1. How would you like someone who has read your book to sum it up in one sentence?
This fascinating exploration of the complex lives and careers of lesser-known Victorian actresses provides a timely reassessment of their significance for performance and women’s history
2. What book in your field has inspired you the most?
Martin Meisel’s Realizations: Narrative, Pictorial and Theatrical Arts in Nineteenth-Century England was a revelation, offering an interdisciplinary perspective on Victorian cultural production
3. Did your research take you to any unexpected places?
Yes, to several cemeteries to try to track down the graves of some of my subjects. Against the odds, by clambering through the undergrowth in a particularly overgrown one I succeeded in locating a hidden tombstone. After cutting away the dense vegetation, I finally revealed the inscription to the actress and her parents.
4. Which writing process do you use (computer, longhand, dictate, other)?
Mainly computer, but often started off by notes scribbled after getting out the shower!
5. Why did you choose to publish with MUP?
Because my book is a perfect fit for MUP’s Women, Theatre and Performance series.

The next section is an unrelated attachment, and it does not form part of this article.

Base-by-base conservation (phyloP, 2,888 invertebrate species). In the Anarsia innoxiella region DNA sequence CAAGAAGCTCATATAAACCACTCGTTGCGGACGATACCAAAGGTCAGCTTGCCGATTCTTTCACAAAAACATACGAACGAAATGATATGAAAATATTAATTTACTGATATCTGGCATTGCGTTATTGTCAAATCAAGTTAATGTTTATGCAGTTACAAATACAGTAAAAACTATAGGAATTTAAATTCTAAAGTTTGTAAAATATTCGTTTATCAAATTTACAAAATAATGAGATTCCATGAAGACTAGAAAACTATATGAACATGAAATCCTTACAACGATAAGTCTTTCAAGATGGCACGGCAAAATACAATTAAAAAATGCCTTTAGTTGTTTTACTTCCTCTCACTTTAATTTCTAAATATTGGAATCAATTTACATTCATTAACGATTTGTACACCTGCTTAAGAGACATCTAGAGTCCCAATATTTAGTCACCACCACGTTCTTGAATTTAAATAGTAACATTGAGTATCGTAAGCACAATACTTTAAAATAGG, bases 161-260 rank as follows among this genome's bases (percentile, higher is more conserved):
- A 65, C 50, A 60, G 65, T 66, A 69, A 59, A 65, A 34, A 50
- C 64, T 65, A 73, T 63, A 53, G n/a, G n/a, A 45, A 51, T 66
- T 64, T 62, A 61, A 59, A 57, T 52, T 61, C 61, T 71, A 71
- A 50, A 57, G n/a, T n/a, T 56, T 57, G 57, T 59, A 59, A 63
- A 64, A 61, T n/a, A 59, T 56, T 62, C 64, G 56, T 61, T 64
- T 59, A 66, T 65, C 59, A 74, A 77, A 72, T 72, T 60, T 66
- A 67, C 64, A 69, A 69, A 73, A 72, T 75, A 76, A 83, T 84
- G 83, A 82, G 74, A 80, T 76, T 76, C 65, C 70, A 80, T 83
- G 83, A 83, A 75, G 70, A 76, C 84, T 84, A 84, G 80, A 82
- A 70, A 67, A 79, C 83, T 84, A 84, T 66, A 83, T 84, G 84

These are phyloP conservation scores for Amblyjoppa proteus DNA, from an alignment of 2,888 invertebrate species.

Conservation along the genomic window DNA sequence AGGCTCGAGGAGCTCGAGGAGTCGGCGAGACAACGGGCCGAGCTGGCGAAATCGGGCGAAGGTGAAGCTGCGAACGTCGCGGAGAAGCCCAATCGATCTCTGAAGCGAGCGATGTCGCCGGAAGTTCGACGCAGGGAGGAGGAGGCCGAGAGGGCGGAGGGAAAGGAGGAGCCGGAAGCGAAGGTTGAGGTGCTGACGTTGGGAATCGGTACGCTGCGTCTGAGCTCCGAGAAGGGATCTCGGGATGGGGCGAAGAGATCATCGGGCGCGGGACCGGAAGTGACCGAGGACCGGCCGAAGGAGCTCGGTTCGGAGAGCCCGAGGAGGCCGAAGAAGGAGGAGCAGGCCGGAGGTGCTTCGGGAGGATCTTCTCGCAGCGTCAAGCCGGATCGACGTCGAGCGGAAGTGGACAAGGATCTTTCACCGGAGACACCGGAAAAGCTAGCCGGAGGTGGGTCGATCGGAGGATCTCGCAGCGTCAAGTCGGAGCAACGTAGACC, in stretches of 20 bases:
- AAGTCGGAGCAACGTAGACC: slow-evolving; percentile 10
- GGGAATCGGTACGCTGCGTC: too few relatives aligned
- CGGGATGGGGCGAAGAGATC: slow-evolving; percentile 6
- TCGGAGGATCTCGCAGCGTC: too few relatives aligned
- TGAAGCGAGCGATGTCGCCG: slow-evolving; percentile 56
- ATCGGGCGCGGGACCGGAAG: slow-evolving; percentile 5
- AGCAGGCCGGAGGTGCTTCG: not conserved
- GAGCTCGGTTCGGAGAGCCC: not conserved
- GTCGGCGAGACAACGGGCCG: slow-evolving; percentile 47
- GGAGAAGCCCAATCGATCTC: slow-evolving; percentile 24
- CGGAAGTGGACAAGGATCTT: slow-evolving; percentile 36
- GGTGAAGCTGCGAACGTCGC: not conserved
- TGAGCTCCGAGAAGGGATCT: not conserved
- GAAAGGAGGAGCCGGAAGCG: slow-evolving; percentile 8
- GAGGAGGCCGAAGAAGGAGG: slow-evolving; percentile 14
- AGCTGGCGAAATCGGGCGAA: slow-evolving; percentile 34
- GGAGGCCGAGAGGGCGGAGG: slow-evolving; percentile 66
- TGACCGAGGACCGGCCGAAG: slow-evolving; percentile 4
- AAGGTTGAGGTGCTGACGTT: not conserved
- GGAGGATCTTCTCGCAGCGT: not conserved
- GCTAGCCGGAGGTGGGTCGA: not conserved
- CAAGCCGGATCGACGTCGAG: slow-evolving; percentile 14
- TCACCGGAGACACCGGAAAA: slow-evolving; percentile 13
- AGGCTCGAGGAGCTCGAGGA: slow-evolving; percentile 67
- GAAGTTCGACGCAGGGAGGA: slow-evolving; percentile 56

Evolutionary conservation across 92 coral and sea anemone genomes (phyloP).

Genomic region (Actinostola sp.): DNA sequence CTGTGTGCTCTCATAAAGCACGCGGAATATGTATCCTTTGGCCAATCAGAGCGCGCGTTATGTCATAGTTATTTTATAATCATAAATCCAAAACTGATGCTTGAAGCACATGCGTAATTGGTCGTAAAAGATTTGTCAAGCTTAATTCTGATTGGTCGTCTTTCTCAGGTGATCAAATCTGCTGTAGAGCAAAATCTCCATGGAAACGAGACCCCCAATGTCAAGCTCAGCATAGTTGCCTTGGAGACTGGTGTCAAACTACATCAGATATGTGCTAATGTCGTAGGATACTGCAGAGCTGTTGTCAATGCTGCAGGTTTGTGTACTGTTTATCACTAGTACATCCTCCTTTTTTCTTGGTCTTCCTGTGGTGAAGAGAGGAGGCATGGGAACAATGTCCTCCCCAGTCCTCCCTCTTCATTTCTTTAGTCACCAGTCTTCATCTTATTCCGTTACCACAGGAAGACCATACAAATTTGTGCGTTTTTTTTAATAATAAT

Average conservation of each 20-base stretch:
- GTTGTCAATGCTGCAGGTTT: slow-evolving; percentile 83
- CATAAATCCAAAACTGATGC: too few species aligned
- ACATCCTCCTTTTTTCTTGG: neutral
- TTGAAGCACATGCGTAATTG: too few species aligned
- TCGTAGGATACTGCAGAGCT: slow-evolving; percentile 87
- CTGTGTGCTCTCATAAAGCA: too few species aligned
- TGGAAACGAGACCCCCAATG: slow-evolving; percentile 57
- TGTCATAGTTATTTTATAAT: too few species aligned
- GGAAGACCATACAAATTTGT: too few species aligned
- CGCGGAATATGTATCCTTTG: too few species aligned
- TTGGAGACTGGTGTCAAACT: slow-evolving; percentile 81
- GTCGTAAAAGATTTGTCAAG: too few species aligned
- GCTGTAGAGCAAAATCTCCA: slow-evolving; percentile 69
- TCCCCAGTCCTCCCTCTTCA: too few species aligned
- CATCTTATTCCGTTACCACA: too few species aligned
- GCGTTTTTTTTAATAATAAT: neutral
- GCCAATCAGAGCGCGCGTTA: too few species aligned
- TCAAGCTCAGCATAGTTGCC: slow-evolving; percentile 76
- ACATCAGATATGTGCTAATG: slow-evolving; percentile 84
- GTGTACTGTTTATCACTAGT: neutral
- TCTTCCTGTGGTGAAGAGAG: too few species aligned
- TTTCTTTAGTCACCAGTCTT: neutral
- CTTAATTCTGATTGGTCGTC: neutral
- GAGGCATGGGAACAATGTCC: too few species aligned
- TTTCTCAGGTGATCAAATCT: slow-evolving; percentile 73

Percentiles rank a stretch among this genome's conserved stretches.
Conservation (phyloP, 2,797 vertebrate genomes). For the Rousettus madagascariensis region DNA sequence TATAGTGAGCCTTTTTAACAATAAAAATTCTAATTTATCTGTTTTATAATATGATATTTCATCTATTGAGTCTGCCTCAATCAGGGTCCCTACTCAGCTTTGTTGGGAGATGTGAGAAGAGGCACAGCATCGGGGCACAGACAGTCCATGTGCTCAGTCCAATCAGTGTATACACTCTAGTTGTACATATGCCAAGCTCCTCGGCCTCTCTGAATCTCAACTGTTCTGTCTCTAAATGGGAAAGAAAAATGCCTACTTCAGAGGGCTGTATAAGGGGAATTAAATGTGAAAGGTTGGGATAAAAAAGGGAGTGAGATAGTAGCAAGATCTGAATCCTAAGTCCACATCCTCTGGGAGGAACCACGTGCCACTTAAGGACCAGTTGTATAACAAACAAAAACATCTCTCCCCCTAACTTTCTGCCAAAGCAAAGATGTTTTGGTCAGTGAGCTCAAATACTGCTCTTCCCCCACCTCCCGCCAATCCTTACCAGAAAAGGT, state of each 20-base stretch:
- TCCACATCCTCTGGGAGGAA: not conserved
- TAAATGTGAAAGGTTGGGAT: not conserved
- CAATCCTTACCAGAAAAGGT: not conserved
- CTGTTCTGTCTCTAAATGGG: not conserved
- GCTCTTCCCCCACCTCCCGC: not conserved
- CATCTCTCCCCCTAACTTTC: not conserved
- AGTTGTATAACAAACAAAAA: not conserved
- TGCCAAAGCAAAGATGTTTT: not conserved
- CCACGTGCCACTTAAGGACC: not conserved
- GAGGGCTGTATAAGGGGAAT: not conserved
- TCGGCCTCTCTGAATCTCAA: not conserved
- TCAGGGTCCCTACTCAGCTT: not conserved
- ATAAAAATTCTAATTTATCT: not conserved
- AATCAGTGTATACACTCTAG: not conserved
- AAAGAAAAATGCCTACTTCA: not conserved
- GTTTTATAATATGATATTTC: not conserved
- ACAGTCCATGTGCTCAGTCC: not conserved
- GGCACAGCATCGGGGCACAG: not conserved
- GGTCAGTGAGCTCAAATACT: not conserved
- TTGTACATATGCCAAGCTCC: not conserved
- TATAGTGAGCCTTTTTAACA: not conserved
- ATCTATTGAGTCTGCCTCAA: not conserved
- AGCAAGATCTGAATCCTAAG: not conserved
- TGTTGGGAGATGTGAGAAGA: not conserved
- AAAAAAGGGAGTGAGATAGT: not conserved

6. What are you working on now?
A history of the Britannia Theatre, Hoxton (a working-class Victorian theatre) and in the early stages of research for a project on nineteenth-century death
7. If you could go back and give yourself once piece of advice when starting out on this project, what would it be?
Learn how to use a reference management system in anticipation of unexpected changes to the series referencing format
8. If you could have been the author of any book, what would it be and why?
Carol Birch’s novel Jamrach’s Menagerie, because of its skilful creation of a gripping story that is richly informed by knowledge of nineteenth-century East End history
9. What other genres do you enjoy reading?
Victorian and contemporary fiction, modern drama
10. Which authors (academic and not) would you invite to a dinner party?
Lucy Kirkwood, Roy Williams, Ali Smith, Maggie O’Farrell, Caitlin Moran and, if I could include the deceased, Charles Dickens, Elizabeth Gaskell and Colin Henry Hazlewood.
Crossing boundaries and negotiating the cultural landscape
By Janice Norwood